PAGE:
But Smith-Schuster was a fan favorite for the great personality he displayed on social media, always stopping to sign autographs on the bench during warm-ups or after games. And a week ago, he paid for groceries for a woman who couldn’t find her debit card on the checkout line at a Pittsburgh grocery store.

“It grew to something bigger than I expected,” Smith-Schuster told ESPN earlier this year, explaining his fan base. “My personality, who I am, what I am, they just accept it, and I am grateful that I can be a positive role model for all people.”

With her arm in a sling and a neck brace around her neck, Smith-Schuster stood in front of a crowded room at her foundation’s annual charity luau on Monday, a day after learning her season was over, and left. Let the emotion spill over of the.

“I love this game, more than anyone will know,” he said, his voice cracking and cracking. “I know the whole thing about social media and Tik Tok dances and all that, I do it because it’s my personality and I love it. Don’t get me wrong, but soccer will always come first. Without football, I would not be who I am today. Without football, I would not be a role model for many people. “

That emotion is the essence of Smith-Schuster. It’s what the Steelers will miss the most with the receiving room leader sidelined for the remainder of his one-year contract with the organization that led him to the second round of the 2017 draft.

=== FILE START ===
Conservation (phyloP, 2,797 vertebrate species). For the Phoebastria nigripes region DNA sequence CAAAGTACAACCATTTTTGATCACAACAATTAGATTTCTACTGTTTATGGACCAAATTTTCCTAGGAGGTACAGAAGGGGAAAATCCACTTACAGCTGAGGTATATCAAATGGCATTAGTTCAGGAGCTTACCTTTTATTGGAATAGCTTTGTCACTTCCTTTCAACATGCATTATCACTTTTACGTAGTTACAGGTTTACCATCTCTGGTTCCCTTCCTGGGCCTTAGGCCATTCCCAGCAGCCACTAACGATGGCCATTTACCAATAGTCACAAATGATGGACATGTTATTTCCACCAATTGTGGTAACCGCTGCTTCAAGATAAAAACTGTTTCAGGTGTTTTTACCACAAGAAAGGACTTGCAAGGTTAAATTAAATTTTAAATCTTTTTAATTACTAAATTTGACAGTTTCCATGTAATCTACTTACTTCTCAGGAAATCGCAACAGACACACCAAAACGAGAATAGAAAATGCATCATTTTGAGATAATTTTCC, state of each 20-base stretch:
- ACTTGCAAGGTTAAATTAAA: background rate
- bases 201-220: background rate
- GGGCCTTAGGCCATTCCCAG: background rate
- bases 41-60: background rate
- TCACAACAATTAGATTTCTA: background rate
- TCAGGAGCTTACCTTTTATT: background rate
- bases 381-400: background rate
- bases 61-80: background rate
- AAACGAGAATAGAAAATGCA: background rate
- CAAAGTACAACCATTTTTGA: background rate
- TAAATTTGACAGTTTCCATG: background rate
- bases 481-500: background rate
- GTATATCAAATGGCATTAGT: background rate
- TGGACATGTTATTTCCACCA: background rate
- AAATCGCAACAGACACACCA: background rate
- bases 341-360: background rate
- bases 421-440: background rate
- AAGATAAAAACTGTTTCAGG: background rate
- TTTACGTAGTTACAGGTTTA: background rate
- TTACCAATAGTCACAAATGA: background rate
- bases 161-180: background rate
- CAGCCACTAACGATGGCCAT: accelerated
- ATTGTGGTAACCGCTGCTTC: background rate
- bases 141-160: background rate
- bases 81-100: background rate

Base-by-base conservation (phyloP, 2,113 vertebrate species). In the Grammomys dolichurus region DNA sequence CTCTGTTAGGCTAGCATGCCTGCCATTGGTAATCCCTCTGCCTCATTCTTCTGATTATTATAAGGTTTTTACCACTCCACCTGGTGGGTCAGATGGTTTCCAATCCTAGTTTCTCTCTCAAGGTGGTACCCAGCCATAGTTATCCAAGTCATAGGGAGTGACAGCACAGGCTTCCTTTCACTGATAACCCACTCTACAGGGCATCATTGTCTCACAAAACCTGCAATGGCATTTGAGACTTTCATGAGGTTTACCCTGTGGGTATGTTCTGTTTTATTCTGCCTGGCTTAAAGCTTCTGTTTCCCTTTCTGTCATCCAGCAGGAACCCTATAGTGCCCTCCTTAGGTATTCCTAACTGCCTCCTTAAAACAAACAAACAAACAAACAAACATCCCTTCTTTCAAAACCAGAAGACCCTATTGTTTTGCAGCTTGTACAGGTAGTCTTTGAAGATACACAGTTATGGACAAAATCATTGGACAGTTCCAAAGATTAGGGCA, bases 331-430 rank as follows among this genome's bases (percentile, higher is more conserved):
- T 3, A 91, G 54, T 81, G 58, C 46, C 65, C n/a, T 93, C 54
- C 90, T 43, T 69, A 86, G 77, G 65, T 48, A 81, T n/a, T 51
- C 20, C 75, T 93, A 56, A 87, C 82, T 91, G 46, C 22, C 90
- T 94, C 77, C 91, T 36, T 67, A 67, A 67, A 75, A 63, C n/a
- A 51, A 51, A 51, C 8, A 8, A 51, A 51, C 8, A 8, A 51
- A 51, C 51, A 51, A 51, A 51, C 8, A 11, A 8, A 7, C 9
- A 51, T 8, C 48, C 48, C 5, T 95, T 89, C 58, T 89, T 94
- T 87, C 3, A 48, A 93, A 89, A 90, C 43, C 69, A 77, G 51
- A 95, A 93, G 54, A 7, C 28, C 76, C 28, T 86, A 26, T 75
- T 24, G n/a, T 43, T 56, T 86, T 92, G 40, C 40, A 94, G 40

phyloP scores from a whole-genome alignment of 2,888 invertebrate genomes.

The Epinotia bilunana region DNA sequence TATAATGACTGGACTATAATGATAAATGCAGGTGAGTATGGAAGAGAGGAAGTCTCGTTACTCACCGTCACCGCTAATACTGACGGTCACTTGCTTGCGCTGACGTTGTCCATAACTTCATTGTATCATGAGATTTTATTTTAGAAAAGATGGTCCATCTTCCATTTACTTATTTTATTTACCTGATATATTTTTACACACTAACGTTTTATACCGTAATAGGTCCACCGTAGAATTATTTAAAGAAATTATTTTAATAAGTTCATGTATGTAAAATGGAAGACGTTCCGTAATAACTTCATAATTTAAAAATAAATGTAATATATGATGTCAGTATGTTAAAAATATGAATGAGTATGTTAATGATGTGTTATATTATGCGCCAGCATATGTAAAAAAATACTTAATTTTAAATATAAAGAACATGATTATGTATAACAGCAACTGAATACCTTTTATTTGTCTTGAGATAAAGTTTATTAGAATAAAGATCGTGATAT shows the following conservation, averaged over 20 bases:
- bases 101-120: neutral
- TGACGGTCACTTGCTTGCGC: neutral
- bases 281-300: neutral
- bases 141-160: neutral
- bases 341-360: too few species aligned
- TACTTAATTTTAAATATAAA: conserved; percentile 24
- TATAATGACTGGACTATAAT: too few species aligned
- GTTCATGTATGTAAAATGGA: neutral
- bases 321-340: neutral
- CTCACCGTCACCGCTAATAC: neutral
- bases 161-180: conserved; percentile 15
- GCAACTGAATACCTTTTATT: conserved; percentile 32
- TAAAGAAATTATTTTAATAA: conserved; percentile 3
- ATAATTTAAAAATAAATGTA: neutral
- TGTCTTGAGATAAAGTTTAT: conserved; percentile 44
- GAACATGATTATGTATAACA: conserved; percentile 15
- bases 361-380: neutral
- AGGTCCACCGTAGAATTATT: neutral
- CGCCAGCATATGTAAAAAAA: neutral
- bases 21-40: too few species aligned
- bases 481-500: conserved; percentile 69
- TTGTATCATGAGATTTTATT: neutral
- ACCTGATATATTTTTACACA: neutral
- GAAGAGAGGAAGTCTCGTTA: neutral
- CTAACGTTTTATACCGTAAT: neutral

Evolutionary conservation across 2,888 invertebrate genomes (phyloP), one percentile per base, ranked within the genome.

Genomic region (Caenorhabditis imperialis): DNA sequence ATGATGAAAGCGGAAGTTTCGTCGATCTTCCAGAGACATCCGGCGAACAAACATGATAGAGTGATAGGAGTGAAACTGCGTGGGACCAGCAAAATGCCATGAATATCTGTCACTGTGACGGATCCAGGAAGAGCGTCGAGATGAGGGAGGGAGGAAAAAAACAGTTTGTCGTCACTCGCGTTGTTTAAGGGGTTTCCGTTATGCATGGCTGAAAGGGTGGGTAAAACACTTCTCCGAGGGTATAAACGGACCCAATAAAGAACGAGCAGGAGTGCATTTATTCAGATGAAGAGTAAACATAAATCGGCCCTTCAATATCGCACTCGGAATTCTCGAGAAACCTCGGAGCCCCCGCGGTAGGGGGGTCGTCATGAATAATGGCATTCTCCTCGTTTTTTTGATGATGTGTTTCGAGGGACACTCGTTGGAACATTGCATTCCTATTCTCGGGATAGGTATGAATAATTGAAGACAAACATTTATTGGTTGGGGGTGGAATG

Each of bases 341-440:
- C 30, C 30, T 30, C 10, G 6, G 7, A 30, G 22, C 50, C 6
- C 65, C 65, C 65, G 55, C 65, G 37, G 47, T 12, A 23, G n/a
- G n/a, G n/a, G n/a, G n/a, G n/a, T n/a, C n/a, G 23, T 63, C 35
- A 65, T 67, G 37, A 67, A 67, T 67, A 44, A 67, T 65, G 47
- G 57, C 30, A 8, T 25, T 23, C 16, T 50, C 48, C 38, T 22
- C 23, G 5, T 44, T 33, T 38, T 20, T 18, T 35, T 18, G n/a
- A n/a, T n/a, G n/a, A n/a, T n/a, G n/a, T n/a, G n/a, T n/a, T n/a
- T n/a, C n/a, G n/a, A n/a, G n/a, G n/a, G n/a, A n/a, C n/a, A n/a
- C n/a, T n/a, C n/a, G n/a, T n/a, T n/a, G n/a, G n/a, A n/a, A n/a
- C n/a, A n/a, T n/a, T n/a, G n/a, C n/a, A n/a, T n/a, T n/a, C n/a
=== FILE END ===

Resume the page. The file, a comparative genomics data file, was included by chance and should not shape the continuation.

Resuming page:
And, for as many intangibles as the Steelers will lose, there are quantifiable aspects of Smith-Schuster that will be difficult to replicate.

Even though Roethlisberger developed a relationship with Johnson that made him the most specific receiver this season, he continued to maintain a strong connection with Smith-Schuster, the kind that can only be developed through years of working together. The Steelers have the receiving space to absorb their goals and slide into the slot, but since the start of the 2020 season, when he pitches Smith-Schuster, the completion percentage for Roethlisberger (72%) and QBR (75) is significantly higher than when targeting any other player, according to research from ESPN Stats & Information.

He’s also been a dependable third-down option since the 2020 season. He had 35 third-down catches, 27 of which resulted on a first down. That’s the most of any Steelers receiver, and in the entire league, he’s trailing only Keenan Allen (37), Davante Adams (32) and Calvin Ridley (28) in third-down conversions.

His toughness extends to his ability to block and do other dirty jobs, the things that don’t end up in a box score but help the big plays come up.

“JuJu is one of those guys who’s not afraid of touch,” Roethlisberger said. “But you also have to be prepared for that, and he is. He was always a guy who was physical and who set the pace, so I hope other guys keep it up. “

Like the rest of the team, Roethlisberger hopes that Smith-Schuster will be there as he rehabs to continue to infuse the team with his energy, even from the side.

“Just being JuJu,” Roethlisberger said of what Smith-Schuster can still offer. “That is special.”

With Smith-Schuster’s shoulder injury and four-month recovery, Sunday’s win against the Denver Broncos could have been his last in a Steelers uniform. He signed a one-year contract to return to the team in free agency, avoiding more lucrative deals from giant teams like the Kansas City Chiefs and Baltimore Ravens.

Instead, he chose to return for what could have been one last ride, perhaps one last bike ride, with Roethlisberger and an organization that allows him to be himself.

And now, with a blow that dislocates the shoulder, that journey is over, perhaps forever.